Youth Sports and Team Building

I've noticed an interesting trend based on my Amazon stats for Team Challenges (definitely not a scientific study, but interesting, nonetheless). It seems that people who are searching for team building books are looking for books suited to *adults*. There are plenty that are geared toward corporate team building in an effort to up productivity. There are lots and lots of companies that offer team building training for corporate America. But surprisingly there are very few books (and certainly not many trainings!) specifically meant to encourage cooperation and teamwork in the younger set.

Is this because kids have the opportunity to experience 'team' more than adults? They can easily play soccer, baseball, football or basketball with a group of other kids if they are so inclined. Interestingly, while the perception may be that kids are learning teamwork, these sports often leave much to be desired as far as teaching these skills. Certainly, this depends upon the coach and community, but just because a child is playing a team sport does not mean that s/he is gaining team building skills or learning to cooperate or collaborate.

Youth coaches with a focus solely on winning the game can sabotage the sense of 'team' as they utilize star players in lieu of allowing everyone to play. Novice teams may spend more time on learning the basics of the game than on teamwork. Some teams will spend hours and hours on developing a certain physical skill while completely ignoring the need for kids to learn to work successfully together. Kids need to learn basic skills and rules, but if they are part of a team, they will need the opportunity to learn how to work and communicate with each of the other players, too.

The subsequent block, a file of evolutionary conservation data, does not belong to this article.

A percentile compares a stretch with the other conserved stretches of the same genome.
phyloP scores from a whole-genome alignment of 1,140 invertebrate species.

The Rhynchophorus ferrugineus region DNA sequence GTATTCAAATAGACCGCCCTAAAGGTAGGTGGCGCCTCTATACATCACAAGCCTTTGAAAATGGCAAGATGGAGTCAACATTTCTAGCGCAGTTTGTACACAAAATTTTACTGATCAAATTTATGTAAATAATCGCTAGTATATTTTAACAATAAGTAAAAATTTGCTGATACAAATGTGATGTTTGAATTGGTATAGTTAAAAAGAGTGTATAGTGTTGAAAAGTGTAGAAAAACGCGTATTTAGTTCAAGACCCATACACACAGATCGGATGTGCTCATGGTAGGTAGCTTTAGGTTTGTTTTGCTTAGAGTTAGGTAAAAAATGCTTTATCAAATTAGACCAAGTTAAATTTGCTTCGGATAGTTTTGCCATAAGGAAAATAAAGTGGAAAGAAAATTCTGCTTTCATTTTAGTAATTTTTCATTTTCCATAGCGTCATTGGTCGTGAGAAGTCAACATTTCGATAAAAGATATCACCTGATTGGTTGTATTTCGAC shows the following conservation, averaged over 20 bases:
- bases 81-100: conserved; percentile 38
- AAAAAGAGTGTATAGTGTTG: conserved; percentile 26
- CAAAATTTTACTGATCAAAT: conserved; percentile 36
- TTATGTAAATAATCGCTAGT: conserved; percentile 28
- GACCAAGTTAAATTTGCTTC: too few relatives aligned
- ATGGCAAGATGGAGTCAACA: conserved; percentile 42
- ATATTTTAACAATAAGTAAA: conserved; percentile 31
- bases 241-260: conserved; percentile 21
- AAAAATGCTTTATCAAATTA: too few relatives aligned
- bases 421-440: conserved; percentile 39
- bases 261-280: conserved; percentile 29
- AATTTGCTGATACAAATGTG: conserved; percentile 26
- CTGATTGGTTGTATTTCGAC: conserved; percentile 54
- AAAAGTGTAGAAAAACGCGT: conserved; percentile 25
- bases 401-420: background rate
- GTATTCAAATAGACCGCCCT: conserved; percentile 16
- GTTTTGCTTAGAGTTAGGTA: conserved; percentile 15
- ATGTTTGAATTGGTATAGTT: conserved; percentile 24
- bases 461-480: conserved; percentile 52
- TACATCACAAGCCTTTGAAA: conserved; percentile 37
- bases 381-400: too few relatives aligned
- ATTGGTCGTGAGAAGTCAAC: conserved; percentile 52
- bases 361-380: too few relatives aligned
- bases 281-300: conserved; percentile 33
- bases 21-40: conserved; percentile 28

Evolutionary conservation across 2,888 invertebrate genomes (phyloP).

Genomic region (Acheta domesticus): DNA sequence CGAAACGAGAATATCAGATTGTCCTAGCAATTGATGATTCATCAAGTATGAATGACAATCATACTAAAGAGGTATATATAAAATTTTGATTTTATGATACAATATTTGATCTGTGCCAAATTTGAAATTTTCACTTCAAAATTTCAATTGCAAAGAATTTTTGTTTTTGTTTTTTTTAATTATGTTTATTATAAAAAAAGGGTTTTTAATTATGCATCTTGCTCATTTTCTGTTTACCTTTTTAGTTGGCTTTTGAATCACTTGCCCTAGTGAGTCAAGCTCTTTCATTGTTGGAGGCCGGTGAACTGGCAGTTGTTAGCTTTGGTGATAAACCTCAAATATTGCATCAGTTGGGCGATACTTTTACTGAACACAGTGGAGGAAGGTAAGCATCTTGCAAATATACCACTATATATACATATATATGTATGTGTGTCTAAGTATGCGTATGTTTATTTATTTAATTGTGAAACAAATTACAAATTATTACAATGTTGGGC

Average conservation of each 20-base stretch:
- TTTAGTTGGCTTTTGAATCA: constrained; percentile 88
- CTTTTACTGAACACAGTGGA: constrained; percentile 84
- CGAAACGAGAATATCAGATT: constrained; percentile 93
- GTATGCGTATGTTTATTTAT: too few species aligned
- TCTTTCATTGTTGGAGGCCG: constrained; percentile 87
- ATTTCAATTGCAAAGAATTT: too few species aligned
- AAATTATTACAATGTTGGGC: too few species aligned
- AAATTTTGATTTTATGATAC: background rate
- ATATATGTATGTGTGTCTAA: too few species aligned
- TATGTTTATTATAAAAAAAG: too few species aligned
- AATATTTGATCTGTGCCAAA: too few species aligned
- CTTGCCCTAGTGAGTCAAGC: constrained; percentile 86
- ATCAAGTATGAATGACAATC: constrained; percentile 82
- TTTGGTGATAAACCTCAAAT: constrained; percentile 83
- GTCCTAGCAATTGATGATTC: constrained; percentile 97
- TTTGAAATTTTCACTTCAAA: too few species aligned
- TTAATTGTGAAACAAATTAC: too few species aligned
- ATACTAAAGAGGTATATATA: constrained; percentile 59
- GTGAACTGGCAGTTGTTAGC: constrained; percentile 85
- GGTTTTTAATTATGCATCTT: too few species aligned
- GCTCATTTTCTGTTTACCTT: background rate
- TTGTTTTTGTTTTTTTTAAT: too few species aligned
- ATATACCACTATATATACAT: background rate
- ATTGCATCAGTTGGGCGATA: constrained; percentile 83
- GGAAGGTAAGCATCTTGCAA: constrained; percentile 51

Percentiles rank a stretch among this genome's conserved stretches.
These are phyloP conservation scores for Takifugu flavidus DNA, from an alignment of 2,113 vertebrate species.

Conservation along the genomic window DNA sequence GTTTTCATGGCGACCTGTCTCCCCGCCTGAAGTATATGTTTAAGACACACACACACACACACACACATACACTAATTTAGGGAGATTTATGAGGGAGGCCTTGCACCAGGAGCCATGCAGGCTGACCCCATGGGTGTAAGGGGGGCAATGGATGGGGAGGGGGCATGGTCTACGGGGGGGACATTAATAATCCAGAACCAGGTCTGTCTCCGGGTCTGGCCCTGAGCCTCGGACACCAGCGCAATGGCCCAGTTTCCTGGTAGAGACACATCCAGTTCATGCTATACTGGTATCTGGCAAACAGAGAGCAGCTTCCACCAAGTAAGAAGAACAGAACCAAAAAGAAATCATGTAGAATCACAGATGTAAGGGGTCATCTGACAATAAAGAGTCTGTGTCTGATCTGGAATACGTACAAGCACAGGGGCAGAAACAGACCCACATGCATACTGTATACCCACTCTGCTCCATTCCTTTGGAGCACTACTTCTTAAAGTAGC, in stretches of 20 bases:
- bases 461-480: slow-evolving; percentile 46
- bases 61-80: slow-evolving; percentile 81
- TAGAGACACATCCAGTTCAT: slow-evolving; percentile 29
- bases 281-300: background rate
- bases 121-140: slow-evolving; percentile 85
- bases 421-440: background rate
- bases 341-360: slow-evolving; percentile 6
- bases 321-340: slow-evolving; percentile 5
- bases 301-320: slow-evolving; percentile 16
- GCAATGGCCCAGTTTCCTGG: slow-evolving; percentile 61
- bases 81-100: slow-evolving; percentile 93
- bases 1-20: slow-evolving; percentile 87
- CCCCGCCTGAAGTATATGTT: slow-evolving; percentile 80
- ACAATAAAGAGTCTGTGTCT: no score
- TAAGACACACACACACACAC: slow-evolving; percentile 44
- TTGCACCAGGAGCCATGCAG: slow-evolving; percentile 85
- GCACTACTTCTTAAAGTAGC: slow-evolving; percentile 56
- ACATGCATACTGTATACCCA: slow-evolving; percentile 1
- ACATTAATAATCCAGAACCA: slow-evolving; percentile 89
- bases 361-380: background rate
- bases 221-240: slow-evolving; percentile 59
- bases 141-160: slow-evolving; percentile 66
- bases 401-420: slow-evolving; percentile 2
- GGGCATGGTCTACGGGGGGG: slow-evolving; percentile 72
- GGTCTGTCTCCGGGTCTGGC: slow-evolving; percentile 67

Successful teamwork requires clear communication skills, a trust that teammates are working toward a common goal and a willingness to cooperate to achieve those goals. A successful team in my opinion does not have a star player. A successful team is made up of people with a variety of different skills who can contribute to the success of the whole, whether it's on the football field or in the corporate boardroom. I really question whether or not kids' sports programs provide team building skills for kids. But then again, maybe that's why there are so many team building programs available for the grown up set!

Coaches, I encourage you to set aside ten minutes of each practice session to work specifically on teamwork and cooperation skills with your team. The challenges listed in the sidebar will get you started. And please, let me know how it goes!

Have fun!

1 comment:

Anonymous said...

Nice blog very good